"I have called this book Telling Secrets because I have come to believe that by and large the human family all has the same secrets, which are both very telling and very important to tell. They are telling in the sense that they tell what is perhaps the central paradox of our condition--that what we hunger for perhaps more than anything else is to be known in our full humanness, and yet that is often just what we also fear more than anything else. It is important to tell at least from time to time the secret of who we truly and fully are--even if we tell it only to ourselves--because otherwise we run the risk of losing track of who we truly and fully are and little by little come to accept instead the highly edited version which we put forth in hope that the world will find it more acceptable than the real thing. It is important to tell our secrets too because it makes it easier that way to see where we have been in our lives and where we are going. It also makes it easier for other people to tell us a secret or two of their own, and exchanges like that have a lot to do with what being a family is all about and what being human is all about. Finally, I suspect that it is by entering that deep place inside us where our secrets are kept that we come perhaps closer than we do anywhere else to the One who, whether we realize it or not, is of all our secrets the most telling and the most precious we have to tell."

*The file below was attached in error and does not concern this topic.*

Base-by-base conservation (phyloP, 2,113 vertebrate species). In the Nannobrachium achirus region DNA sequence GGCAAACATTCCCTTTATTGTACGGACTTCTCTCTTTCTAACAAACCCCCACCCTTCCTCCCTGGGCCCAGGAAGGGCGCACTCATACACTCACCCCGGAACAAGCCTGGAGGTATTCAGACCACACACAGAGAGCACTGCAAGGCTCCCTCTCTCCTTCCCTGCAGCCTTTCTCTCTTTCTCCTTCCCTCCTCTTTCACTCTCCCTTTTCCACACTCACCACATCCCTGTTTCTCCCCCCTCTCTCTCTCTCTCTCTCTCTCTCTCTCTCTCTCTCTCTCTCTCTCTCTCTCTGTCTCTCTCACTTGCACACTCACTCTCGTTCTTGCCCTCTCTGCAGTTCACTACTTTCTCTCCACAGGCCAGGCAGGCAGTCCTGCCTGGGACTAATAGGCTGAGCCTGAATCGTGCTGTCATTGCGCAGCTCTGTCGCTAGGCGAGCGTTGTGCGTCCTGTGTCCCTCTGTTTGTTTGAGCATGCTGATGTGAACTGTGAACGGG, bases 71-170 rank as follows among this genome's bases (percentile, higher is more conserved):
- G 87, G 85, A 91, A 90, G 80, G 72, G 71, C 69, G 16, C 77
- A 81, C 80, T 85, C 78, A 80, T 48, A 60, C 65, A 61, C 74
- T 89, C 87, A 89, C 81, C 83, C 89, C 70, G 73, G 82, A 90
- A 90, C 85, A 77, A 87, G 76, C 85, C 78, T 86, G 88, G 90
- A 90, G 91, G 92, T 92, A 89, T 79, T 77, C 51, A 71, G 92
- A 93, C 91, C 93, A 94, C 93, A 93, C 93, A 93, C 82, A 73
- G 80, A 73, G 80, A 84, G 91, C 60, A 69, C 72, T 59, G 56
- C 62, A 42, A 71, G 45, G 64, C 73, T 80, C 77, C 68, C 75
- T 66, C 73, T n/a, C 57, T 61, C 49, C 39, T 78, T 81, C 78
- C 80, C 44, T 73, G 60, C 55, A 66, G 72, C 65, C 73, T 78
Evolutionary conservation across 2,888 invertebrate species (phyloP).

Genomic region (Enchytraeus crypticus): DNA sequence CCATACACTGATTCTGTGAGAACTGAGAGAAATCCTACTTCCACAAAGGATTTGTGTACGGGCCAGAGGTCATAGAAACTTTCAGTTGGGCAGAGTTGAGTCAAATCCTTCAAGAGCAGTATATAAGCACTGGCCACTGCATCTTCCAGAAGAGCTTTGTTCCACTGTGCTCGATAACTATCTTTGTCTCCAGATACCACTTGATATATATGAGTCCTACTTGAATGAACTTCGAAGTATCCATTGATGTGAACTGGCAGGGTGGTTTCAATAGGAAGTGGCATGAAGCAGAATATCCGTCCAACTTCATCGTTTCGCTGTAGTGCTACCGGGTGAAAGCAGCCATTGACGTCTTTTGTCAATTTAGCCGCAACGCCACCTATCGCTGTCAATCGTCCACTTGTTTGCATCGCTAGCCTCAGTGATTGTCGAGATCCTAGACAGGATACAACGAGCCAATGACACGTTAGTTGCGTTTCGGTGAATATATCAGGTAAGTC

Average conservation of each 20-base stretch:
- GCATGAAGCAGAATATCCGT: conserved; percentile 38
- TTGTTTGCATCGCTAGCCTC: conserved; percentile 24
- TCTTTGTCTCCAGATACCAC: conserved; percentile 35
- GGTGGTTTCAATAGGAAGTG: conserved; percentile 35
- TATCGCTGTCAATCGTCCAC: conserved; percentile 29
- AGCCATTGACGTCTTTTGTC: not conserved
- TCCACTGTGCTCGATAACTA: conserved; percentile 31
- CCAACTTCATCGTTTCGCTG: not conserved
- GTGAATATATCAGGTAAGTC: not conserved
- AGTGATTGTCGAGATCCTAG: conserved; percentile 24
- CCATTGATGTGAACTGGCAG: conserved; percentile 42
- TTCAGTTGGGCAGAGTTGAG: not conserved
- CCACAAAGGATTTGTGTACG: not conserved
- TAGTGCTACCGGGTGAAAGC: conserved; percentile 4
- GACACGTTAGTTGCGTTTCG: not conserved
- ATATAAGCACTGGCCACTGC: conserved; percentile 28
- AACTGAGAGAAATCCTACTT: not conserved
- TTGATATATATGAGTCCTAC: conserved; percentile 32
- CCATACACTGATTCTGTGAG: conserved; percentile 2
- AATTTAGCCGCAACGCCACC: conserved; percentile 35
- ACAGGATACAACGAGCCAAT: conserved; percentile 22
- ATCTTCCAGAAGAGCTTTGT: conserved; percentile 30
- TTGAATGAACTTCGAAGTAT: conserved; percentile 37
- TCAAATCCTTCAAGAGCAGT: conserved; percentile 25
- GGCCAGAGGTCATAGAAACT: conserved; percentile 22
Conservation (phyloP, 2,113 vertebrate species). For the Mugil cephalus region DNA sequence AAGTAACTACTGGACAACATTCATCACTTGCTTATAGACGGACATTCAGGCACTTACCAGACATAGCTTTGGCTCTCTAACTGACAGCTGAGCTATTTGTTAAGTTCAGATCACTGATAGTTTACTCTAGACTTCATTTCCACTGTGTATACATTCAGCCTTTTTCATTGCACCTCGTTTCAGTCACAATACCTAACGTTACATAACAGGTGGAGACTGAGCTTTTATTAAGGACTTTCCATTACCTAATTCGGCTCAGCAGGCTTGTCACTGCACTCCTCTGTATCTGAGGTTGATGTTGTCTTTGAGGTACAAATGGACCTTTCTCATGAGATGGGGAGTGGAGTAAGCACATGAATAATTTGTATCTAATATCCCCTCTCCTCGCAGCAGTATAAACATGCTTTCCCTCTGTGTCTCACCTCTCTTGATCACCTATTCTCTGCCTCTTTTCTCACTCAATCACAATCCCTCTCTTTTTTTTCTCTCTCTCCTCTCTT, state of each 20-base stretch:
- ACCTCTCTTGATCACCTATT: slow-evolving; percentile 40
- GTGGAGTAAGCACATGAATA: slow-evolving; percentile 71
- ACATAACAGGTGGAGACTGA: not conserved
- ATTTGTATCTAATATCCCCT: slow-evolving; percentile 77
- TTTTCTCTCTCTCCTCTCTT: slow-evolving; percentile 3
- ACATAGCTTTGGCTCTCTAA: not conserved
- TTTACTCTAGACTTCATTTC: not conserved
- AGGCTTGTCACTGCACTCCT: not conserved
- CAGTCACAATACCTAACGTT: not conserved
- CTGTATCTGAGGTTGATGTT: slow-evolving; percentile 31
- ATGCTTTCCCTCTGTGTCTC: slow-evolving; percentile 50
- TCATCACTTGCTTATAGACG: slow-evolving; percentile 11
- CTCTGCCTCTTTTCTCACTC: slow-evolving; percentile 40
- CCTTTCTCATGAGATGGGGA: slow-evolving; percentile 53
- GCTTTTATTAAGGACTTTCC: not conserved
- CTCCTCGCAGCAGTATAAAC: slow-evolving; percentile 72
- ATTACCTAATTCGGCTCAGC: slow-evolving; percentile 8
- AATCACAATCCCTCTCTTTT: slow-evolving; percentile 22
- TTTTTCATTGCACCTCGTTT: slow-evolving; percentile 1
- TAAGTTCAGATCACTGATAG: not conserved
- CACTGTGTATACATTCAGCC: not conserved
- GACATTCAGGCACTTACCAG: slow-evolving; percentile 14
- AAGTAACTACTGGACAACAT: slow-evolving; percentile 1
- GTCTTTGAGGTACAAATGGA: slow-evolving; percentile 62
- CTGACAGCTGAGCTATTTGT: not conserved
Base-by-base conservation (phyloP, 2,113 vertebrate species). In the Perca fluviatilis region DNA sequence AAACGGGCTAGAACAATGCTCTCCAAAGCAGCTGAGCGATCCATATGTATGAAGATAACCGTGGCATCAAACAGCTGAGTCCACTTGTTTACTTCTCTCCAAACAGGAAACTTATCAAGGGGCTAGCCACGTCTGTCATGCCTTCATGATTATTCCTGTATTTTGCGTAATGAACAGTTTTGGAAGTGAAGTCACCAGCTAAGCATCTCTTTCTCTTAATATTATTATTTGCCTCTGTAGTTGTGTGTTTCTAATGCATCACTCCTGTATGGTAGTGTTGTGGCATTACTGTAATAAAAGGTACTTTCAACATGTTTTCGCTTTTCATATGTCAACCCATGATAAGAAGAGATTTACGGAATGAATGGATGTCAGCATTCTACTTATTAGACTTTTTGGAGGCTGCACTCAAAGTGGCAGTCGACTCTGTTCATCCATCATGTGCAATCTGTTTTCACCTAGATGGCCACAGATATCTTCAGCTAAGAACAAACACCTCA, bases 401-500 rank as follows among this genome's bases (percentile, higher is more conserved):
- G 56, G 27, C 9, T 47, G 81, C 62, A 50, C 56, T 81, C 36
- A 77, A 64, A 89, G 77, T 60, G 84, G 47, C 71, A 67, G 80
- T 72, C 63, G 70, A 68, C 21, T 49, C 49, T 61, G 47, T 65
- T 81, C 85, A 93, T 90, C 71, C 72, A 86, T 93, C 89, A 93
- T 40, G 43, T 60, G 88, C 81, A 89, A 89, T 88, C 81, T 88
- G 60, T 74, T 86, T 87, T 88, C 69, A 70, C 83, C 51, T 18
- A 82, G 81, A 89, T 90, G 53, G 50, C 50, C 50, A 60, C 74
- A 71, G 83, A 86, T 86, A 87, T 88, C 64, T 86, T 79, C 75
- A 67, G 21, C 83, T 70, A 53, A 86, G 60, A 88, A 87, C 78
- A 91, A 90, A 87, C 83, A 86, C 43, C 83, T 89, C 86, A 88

Frederick Buechner, Telling Secrets

Saturday, August 29, 2015

My prize-winning painting


I neglected to mention some exciting news here. A few months ago Philip Miles posted a painting on Facebook page and I thought ‘oh I really like that one’. Only it said it wasn’t for sale. Then came another post saying it would be in an exhibition. So I wondered whether that might be the reason it was not currently for sale. I decided to send Phil a message anyway, just to let him know that if that painting ever did actually go for sale I would be interested. He then said it was a condition of the exhibition that the paintings were available for sale, and also as an acquisitive prize, but if that didn’t happen I could purchase it. So, basically I had to wait for the first day of the exhibition, see if it was still available, and at that point Phil could buy it for me from. Thankfully that all worked out nicely and I collected the painting on my holiday down in Berry.